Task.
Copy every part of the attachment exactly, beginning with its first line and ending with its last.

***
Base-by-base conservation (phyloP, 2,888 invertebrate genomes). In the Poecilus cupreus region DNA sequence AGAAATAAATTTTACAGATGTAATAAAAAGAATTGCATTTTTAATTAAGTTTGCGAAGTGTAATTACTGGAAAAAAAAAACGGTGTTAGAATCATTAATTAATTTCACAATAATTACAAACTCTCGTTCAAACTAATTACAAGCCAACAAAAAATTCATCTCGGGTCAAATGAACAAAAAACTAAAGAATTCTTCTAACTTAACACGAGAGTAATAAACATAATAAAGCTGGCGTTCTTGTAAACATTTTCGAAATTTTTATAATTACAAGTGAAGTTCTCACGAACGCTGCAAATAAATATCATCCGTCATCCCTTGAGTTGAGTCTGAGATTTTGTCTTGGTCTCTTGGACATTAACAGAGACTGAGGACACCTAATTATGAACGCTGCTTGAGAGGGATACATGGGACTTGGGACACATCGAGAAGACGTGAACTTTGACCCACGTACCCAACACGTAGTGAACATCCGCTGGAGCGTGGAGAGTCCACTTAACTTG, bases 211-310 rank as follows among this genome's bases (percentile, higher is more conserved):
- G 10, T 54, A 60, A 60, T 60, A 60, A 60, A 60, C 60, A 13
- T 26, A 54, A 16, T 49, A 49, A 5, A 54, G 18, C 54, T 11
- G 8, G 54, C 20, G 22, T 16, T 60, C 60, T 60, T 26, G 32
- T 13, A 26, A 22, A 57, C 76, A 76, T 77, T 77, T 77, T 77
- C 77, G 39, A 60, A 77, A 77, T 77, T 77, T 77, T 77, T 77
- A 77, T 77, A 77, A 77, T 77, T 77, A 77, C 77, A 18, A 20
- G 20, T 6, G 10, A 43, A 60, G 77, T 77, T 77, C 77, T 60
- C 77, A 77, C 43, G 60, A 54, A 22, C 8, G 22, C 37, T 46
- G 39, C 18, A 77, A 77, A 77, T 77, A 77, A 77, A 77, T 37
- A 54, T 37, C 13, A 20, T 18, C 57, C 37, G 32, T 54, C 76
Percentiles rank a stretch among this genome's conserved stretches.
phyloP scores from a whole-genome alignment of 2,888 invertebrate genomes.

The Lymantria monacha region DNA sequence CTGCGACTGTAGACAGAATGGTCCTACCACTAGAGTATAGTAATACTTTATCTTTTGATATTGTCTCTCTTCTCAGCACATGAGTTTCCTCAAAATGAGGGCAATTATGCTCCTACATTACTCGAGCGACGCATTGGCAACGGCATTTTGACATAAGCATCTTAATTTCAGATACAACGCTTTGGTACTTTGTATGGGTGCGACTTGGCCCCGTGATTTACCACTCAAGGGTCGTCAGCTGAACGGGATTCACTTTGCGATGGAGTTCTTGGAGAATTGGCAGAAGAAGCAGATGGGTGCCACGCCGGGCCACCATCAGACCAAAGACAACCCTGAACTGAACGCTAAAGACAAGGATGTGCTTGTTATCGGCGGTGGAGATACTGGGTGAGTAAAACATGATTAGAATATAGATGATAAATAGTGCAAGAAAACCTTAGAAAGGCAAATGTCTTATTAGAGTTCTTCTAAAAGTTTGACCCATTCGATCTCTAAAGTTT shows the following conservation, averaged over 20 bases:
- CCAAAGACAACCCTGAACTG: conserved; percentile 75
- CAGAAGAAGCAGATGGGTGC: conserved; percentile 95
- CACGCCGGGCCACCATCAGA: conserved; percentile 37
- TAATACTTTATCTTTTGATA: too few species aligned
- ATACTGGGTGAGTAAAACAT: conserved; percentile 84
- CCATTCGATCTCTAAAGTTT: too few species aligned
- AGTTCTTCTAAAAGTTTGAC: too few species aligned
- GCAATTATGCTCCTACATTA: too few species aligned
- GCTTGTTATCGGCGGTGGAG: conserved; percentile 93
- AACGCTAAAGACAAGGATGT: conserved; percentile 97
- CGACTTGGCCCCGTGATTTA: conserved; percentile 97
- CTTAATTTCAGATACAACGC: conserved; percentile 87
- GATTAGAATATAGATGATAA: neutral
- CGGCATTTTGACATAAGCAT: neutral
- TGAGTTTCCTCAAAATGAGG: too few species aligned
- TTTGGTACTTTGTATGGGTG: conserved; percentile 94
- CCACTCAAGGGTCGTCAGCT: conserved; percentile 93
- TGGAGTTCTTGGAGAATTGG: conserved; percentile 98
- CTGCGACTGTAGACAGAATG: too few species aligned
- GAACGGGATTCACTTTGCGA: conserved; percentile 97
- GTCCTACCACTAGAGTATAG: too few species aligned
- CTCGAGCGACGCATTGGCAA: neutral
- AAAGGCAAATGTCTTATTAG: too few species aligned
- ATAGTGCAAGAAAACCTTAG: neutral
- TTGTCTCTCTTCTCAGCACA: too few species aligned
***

Base-by-base conservation (phyloP, 2,888 invertebrate genomes). In the Poecilus cupreus region DNA sequence AGAAATAAATTTTACAGATGTAATAAAAAGAATTGCATTTTTAATTAAGTTTGCGAAGTGTAATTACTGGAAAAAAAAAACGGTGTTAGAATCATTAATTAATTTCACAATAATTACAAACTCTCGTTCAAACTAATTACAAGCCAACAAAAAATTCATCTCGGGTCAAATGAACAAAAAACTAAAGAATTCTTCTAACTTAACACGAGAGTAATAAACATAATAAAGCTGGCGTTCTTGTAAACATTTTCGAAATTTTTATAATTACAAGTGAAGTTCTCACGAACGCTGCAAATAAATATCATCCGTCATCCCTTGAGTTGAGTCTGAGATTTTGTCTTGGTCTCTTGGACATTAACAGAGACTGAGGACACCTAATTATGAACGCTGCTTGAGAGGGATACATGGGACTTGGGACACATCGAGAAGACGTGAACTTTGACCCACGTACCCAACACGTAGTGAACATCCGCTGGAGCGTGGAGAGTCCACTTAACTTG, bases 211-310 rank as follows among this genome's bases (percentile, higher is more conserved):
- G 10, T 54, A 60, A 60, T 60, A 60, A 60, A 60, C 60, A 13
- T 26, A 54, A 16, T 49, A 49, A 5, A 54, G 18, C 54, T 11
- G 8, G 54, C 20, G 22, T 16, T 60, C 60, T 60, T 26, G 32
- T 13, A 26, A 22, A 57, C 76, A 76, T 77, T 77, T 77, T 77
- C 77, G 39, A 60, A 77, A 77, T 77, T 77, T 77, T 77, T 77
- A 77, T 77, A 77, A 77, T 77, T 77, A 77, C 77, A 18, A 20
- G 20, T 6, G 10, A 43, A 60, G 77, T 77, T 77, C 77, T 60
- C 77, A 77, C 43, G 60, A 54, A 22, C 8, G 22, C 37, T 46
- G 39, C 18, A 77, A 77, A 77, T 77, A 77, A 77, A 77, T 37
- A 54, T 37, C 13, A 20, T 18, C 57, C 37, G 32, T 54, C 76
Percentiles rank a stretch among this genome's conserved stretches.
phyloP scores from a whole-genome alignment of 2,888 invertebrate genomes.

The Lymantria monacha region DNA sequence CTGCGACTGTAGACAGAATGGTCCTACCACTAGAGTATAGTAATACTTTATCTTTTGATATTGTCTCTCTTCTCAGCACATGAGTTTCCTCAAAATGAGGGCAATTATGCTCCTACATTACTCGAGCGACGCATTGGCAACGGCATTTTGACATAAGCATCTTAATTTCAGATACAACGCTTTGGTACTTTGTATGGGTGCGACTTGGCCCCGTGATTTACCACTCAAGGGTCGTCAGCTGAACGGGATTCACTTTGCGATGGAGTTCTTGGAGAATTGGCAGAAGAAGCAGATGGGTGCCACGCCGGGCCACCATCAGACCAAAGACAACCCTGAACTGAACGCTAAAGACAAGGATGTGCTTGTTATCGGCGGTGGAGATACTGGGTGAGTAAAACATGATTAGAATATAGATGATAAATAGTGCAAGAAAACCTTAGAAAGGCAAATGTCTTATTAGAGTTCTTCTAAAAGTTTGACCCATTCGATCTCTAAAGTTT shows the following conservation, averaged over 20 bases:
- CCAAAGACAACCCTGAACTG: conserved; percentile 75
- CAGAAGAAGCAGATGGGTGC: conserved; percentile 95
- CACGCCGGGCCACCATCAGA: conserved; percentile 37
- TAATACTTTATCTTTTGATA: too few species aligned
- ATACTGGGTGAGTAAAACAT: conserved; percentile 84
- CCATTCGATCTCTAAAGTTT: too few species aligned
- AGTTCTTCTAAAAGTTTGAC: too few species aligned
- GCAATTATGCTCCTACATTA: too few species aligned
- GCTTGTTATCGGCGGTGGAG: conserved; percentile 93
- AACGCTAAAGACAAGGATGT: conserved; percentile 97
- CGACTTGGCCCCGTGATTTA: conserved; percentile 97
- CTTAATTTCAGATACAACGC: conserved; percentile 87
- GATTAGAATATAGATGATAA: neutral
- CGGCATTTTGACATAAGCAT: neutral
- TGAGTTTCCTCAAAATGAGG: too few species aligned
- TTTGGTACTTTGTATGGGTG: conserved; percentile 94
- CCACTCAAGGGTCGTCAGCT: conserved; percentile 93
- TGGAGTTCTTGGAGAATTGG: conserved; percentile 98
- CTGCGACTGTAGACAGAATG: too few species aligned
- GAACGGGATTCACTTTGCGA: conserved; percentile 97
- GTCCTACCACTAGAGTATAG: too few species aligned
- CTCGAGCGACGCATTGGCAA: neutral
- AAAGGCAAATGTCTTATTAG: too few species aligned
- ATAGTGCAAGAAAACCTTAG: neutral
- TTGTCTCTCTTCTCAGCACA: too few species aligned